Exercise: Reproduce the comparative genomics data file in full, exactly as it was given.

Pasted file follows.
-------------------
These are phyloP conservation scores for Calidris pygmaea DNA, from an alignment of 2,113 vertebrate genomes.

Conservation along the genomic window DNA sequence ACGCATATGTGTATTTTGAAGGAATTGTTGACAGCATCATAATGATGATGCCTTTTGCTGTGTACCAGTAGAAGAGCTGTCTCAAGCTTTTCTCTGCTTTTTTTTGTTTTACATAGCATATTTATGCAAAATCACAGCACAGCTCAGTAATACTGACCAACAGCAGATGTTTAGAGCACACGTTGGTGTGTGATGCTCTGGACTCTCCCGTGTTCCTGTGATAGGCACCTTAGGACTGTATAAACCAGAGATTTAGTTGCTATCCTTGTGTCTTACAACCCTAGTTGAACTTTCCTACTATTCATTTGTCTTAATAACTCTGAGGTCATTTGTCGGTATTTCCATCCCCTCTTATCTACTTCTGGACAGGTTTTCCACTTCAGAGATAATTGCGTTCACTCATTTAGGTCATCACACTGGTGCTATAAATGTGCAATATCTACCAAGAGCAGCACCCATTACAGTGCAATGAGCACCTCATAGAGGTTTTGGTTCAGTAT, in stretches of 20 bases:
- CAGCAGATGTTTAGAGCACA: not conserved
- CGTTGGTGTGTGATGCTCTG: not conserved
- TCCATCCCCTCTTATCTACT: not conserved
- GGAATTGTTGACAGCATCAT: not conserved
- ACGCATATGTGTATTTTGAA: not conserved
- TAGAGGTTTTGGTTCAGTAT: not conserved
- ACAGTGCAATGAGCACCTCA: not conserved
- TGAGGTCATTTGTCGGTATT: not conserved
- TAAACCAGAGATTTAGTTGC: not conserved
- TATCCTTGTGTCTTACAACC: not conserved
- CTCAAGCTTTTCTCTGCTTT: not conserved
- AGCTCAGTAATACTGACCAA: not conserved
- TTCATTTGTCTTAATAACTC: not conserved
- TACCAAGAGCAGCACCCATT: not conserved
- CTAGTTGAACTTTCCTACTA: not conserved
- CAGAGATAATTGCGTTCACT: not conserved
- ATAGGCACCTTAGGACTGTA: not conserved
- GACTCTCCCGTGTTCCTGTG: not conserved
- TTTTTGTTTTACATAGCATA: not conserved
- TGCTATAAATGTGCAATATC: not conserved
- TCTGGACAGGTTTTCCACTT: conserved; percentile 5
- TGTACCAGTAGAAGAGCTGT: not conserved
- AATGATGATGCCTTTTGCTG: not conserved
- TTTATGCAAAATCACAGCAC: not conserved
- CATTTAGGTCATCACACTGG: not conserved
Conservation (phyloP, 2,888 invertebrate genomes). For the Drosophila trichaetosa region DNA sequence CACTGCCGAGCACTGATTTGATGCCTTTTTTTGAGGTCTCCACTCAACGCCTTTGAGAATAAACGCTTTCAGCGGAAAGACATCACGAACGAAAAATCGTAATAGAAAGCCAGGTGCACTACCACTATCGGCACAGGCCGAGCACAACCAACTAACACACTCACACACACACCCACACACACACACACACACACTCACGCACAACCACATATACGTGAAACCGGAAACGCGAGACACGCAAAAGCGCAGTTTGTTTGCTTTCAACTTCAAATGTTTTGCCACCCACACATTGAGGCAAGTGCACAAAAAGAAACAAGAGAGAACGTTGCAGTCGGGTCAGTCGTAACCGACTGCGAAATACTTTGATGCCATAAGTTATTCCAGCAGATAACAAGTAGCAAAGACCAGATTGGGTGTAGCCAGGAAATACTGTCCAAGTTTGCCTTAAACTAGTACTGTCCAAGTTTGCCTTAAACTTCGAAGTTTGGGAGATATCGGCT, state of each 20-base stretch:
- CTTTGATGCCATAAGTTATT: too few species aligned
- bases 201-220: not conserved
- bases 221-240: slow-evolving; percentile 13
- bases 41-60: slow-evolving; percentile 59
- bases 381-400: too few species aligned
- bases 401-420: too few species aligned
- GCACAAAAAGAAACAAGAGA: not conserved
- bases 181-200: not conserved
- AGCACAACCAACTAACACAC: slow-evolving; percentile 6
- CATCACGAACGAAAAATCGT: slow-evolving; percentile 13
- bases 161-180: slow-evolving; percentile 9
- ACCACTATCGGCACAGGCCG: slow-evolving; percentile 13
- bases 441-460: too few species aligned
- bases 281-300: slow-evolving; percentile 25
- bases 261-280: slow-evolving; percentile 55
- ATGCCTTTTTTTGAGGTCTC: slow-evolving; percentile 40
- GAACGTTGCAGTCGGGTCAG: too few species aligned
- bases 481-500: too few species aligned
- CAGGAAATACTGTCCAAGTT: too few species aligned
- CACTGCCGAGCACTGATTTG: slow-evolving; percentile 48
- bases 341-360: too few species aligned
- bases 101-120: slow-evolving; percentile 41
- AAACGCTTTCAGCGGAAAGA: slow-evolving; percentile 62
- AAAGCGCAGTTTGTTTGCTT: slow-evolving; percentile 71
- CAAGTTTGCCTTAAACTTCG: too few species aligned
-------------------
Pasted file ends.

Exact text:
These are phyloP conservation scores for Calidris pygmaea DNA, from an alignment of 2,113 vertebrate genomes.

Conservation along the genomic window DNA sequence ACGCATATGTGTATTTTGAAGGAATTGTTGACAGCATCATAATGATGATGCCTTTTGCTGTGTACCAGTAGAAGAGCTGTCTCAAGCTTTTCTCTGCTTTTTTTTGTTTTACATAGCATATTTATGCAAAATCACAGCACAGCTCAGTAATACTGACCAACAGCAGATGTTTAGAGCACACGTTGGTGTGTGATGCTCTGGACTCTCCCGTGTTCCTGTGATAGGCACCTTAGGACTGTATAAACCAGAGATTTAGTTGCTATCCTTGTGTCTTACAACCCTAGTTGAACTTTCCTACTATTCATTTGTCTTAATAACTCTGAGGTCATTTGTCGGTATTTCCATCCCCTCTTATCTACTTCTGGACAGGTTTTCCACTTCAGAGATAATTGCGTTCACTCATTTAGGTCATCACACTGGTGCTATAAATGTGCAATATCTACCAAGAGCAGCACCCATTACAGTGCAATGAGCACCTCATAGAGGTTTTGGTTCAGTAT, in stretches of 20 bases:
- CAGCAGATGTTTAGAGCACA: not conserved
- CGTTGGTGTGTGATGCTCTG: not conserved
- TCCATCCCCTCTTATCTACT: not conserved
- GGAATTGTTGACAGCATCAT: not conserved
- ACGCATATGTGTATTTTGAA: not conserved
- TAGAGGTTTTGGTTCAGTAT: not conserved
- ACAGTGCAATGAGCACCTCA: not conserved
- TGAGGTCATTTGTCGGTATT: not conserved
- TAAACCAGAGATTTAGTTGC: not conserved
- TATCCTTGTGTCTTACAACC: not conserved
- CTCAAGCTTTTCTCTGCTTT: not conserved
- AGCTCAGTAATACTGACCAA: not conserved
- TTCATTTGTCTTAATAACTC: not conserved
- TACCAAGAGCAGCACCCATT: not conserved
- CTAGTTGAACTTTCCTACTA: not conserved
- CAGAGATAATTGCGTTCACT: not conserved
- ATAGGCACCTTAGGACTGTA: not conserved
- GACTCTCCCGTGTTCCTGTG: not conserved
- TTTTTGTTTTACATAGCATA: not conserved
- TGCTATAAATGTGCAATATC: not conserved
- TCTGGACAGGTTTTCCACTT: conserved; percentile 5
- TGTACCAGTAGAAGAGCTGT: not conserved
- AATGATGATGCCTTTTGCTG: not conserved
- TTTATGCAAAATCACAGCAC: not conserved
- CATTTAGGTCATCACACTGG: not conserved
Conservation (phyloP, 2,888 invertebrate genomes). For the Drosophila trichaetosa region DNA sequence CACTGCCGAGCACTGATTTGATGCCTTTTTTTGAGGTCTCCACTCAACGCCTTTGAGAATAAACGCTTTCAGCGGAAAGACATCACGAACGAAAAATCGTAATAGAAAGCCAGGTGCACTACCACTATCGGCACAGGCCGAGCACAACCAACTAACACACTCACACACACACCCACACACACACACACACACACTCACGCACAACCACATATACGTGAAACCGGAAACGCGAGACACGCAAAAGCGCAGTTTGTTTGCTTTCAACTTCAAATGTTTTGCCACCCACACATTGAGGCAAGTGCACAAAAAGAAACAAGAGAGAACGTTGCAGTCGGGTCAGTCGTAACCGACTGCGAAATACTTTGATGCCATAAGTTATTCCAGCAGATAACAAGTAGCAAAGACCAGATTGGGTGTAGCCAGGAAATACTGTCCAAGTTTGCCTTAAACTAGTACTGTCCAAGTTTGCCTTAAACTTCGAAGTTTGGGAGATATCGGCT, state of each 20-base stretch:
- CTTTGATGCCATAAGTTATT: too few species aligned
- bases 201-220: not conserved
- bases 221-240: slow-evolving; percentile 13
- bases 41-60: slow-evolving; percentile 59
- bases 381-400: too few species aligned
- bases 401-420: too few species aligned
- GCACAAAAAGAAACAAGAGA: not conserved
- bases 181-200: not conserved
- AGCACAACCAACTAACACAC: slow-evolving; percentile 6
- CATCACGAACGAAAAATCGT: slow-evolving; percentile 13
- bases 161-180: slow-evolving; percentile 9
- ACCACTATCGGCACAGGCCG: slow-evolving; percentile 13
- bases 441-460: too few species aligned
- bases 281-300: slow-evolving; percentile 25
- bases 261-280: slow-evolving; percentile 55
- ATGCCTTTTTTTGAGGTCTC: slow-evolving; percentile 40
- GAACGTTGCAGTCGGGTCAG: too few species aligned
- bases 481-500: too few species aligned
- CAGGAAATACTGTCCAAGTT: too few species aligned
- CACTGCCGAGCACTGATTTG: slow-evolving; percentile 48
- bases 341-360: too few species aligned
- bases 101-120: slow-evolving; percentile 41
- AAACGCTTTCAGCGGAAAGA: slow-evolving; percentile 62
- AAAGCGCAGTTTGTTTGCTT: slow-evolving; percentile 71
- CAAGTTTGCCTTAAACTTCG: too few species aligned